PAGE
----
One of my favorite weekend pastimes is urban hiking. Washington, D.C., especially at this time of year, is perfect for that. I particularly enjoy walking up and down Georgia Avenue, which extends from parts of D.C. (it changes to 7th Street south of U Street NW) all the way into Montgomery County, Maryland. One of the reasons I enjoy walking along Georgia Ave is that it goes on forever and, as a person who does not own a smart phone, I do not have to worry about getting lost. Of course, the fact that it is bustling with people and activities, including various recent construction developments, also makes it an interesting route.
As someone who works at a library, it is hard to miss that there are four libraries on Georgia Ave (yet another reason why this street is superior to most other streets). These are the Watha T. Daniel/Shaw Library, the Petworth Neighborhood Library, the Juanita E. Thornton/Shepherd Park Library, and the Wheaton Regional Library. While the first three are located in Washington, D.C., the fourth is in the State of Maryland. So, I thought it would be fun to take pictures of these libraries and share them with In Custodia Legis readers. Enjoy!
Watha T. Daniel/Shaw Library
Petworth Neighborhood Library
Juanita E. Thornton/Shepherd Park Library Wheaton Regional Library (Montogomery County)
The following is a guest post by Kimberly Allen, our planning officer for the Law Library of Congress and editor for In Custodia Legis. Spring may well be my favorite time of year, and I believe there is nowhere more gorgeous than D.C. in the springtime. It comes upon us quickly after the cold weather […]
This week the annual meeting of the American Society of International Law is taking place in Washington, D.C. Peter wrote about attending the conference a couple of years ago. Several of our staff members are attending various seminars, where they will learn about the latest developments in international law from scholars and practitioners from all […]
There is more than one “court” near the Library of Congress. The most obvious is the Supreme Court of the United States, which–just as the Law Library–was once also in the Capitol Building. There is also “The Court of Neptune Fountain,” which is at the front of the Thomas Jefferson Building of the Library of […]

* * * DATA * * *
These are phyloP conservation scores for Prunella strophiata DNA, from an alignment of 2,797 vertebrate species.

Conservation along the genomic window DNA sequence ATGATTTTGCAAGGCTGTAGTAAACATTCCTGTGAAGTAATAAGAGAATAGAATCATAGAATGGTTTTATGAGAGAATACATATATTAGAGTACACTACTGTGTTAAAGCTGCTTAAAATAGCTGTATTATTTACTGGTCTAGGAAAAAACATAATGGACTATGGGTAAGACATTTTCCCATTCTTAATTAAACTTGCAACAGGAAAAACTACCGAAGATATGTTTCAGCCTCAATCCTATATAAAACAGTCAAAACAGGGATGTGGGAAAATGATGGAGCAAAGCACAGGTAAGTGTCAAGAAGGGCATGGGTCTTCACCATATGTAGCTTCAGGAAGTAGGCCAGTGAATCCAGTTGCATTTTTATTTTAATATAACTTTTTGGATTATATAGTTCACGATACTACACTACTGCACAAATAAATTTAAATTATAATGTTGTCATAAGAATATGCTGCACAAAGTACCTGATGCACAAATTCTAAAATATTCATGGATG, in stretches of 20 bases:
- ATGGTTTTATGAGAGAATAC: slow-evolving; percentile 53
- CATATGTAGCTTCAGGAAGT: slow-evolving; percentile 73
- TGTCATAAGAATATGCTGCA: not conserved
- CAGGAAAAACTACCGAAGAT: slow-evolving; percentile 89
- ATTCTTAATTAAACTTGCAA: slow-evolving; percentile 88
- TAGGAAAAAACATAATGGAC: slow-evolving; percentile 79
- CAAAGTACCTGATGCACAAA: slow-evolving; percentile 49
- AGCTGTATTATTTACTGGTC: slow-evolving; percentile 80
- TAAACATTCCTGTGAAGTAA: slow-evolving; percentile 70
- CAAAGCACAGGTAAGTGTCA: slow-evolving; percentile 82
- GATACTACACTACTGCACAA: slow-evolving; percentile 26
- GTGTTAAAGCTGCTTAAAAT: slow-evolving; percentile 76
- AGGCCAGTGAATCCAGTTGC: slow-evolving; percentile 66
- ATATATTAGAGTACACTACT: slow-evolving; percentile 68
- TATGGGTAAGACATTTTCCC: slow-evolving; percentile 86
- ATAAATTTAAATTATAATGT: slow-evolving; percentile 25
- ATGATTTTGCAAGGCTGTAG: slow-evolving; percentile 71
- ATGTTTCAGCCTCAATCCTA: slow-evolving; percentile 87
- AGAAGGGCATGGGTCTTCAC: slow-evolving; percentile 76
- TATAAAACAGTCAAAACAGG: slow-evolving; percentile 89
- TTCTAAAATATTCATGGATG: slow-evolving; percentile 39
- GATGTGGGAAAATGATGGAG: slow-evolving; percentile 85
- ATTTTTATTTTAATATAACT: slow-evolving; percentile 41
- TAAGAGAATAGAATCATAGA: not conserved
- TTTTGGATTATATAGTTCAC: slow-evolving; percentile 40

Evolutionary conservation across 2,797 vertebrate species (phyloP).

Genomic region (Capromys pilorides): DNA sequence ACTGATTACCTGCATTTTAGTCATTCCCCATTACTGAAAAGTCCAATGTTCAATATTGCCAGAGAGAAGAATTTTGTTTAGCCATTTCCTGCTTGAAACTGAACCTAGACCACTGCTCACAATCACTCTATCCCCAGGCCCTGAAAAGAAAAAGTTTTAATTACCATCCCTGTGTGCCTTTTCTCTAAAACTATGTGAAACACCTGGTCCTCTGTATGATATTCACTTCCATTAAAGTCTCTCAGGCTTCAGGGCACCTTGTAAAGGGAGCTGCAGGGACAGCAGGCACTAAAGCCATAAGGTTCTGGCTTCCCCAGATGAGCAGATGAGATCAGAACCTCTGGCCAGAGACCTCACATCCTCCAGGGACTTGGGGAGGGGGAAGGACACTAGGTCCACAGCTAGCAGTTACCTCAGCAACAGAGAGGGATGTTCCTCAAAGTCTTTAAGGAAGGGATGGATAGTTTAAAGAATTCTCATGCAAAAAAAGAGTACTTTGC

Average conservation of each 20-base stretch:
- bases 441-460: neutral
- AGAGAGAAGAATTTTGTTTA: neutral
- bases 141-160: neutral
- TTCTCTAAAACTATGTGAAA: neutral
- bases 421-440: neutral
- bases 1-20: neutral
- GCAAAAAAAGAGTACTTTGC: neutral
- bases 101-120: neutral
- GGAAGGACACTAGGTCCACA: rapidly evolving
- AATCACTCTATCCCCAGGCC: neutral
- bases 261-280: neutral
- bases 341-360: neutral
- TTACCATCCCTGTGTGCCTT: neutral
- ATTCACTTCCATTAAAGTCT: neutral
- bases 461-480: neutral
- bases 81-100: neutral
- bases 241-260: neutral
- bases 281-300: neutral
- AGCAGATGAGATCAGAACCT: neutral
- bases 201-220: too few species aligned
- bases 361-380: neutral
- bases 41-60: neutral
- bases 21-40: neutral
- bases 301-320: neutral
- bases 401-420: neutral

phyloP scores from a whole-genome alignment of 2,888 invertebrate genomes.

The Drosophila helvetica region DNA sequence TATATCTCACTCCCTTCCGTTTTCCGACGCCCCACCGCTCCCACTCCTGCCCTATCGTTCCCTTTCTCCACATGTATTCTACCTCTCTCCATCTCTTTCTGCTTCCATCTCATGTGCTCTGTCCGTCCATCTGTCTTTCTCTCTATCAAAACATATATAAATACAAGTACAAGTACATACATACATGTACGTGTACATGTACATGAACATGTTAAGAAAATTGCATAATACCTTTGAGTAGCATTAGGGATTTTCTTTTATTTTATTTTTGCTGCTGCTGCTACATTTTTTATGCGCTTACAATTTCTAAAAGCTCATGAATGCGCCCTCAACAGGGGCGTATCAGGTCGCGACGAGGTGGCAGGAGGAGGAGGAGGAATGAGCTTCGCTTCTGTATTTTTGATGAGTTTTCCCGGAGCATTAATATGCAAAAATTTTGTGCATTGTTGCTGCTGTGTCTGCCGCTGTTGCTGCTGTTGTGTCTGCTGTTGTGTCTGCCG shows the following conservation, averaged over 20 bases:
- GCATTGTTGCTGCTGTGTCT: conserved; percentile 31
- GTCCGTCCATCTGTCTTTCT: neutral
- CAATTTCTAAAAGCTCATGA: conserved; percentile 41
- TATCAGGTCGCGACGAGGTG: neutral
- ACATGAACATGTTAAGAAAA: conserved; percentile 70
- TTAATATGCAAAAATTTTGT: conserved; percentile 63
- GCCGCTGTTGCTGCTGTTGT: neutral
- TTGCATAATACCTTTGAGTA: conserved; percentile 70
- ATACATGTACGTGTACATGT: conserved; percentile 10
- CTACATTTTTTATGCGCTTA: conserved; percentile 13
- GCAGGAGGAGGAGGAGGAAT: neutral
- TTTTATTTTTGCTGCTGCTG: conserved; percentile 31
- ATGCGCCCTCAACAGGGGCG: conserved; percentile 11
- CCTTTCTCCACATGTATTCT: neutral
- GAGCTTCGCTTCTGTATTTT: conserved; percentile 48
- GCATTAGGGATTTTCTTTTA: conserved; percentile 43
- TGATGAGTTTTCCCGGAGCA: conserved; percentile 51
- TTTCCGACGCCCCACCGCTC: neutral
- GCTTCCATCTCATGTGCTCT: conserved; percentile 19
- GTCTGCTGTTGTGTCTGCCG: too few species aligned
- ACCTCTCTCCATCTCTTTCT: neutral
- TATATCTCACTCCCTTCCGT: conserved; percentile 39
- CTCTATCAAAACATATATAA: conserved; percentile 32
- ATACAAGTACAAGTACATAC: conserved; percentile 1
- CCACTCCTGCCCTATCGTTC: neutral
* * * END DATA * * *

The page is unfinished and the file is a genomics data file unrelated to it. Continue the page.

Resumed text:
As winter winds its way to a close, snow has continued to fall this week in Washington. Kelly sent me a link to today’s Pic of the Week suggesting I tweet it. I liked it so much I thought it deserved to be today’s post. Not only is it a fun photo, but it has Congressional […]
In celebration of African American History Month, our picture of the week is of Hiram Revels, the first African American to serve in the United States Senate. Revels was born a free man in Fayetteville, North Carolina, in 1827. He was first apprenticed as a barber, learning the trade from an older brother, and later […]
For me the Library of Congress exhibition, Magna Carta: Muse and Mentor, actually began on November 5th, a day before the exhibit was open to the public. Those of us who were fortunate enough to be docents for the exhibit had the privilege of meeting with Christopher Woods, director of the British National Conservation Service, […]
The following is a guest post by Brian Kuhagen, now the law serials cataloger in the Collection Services Division at the Law Library of Congress. Brian mostly works on classifying older serial titles in our foreign law collections. In mid-December, I traveled to Oslo for the holiday season. While there, I was able to take […]
This week I had the pleasure of attending a gallery talk on “Military Authority and the Internment of Japanese Americans during World War II,” which was given by Robert Brammer of the Law Library and Eiichi Ito from the Library of Congress Asian Division. This gallery talk was one of several that have been given […]
In Custodia Legis will be on break for the upcoming holidays – Thursday, December 25 and Friday, December 26 (a holiday by executive order). We will be back next week – except on Thursday, January 1 – with some end-of-the-year posts! Just last week, the Library of Congress set up its annual holiday […]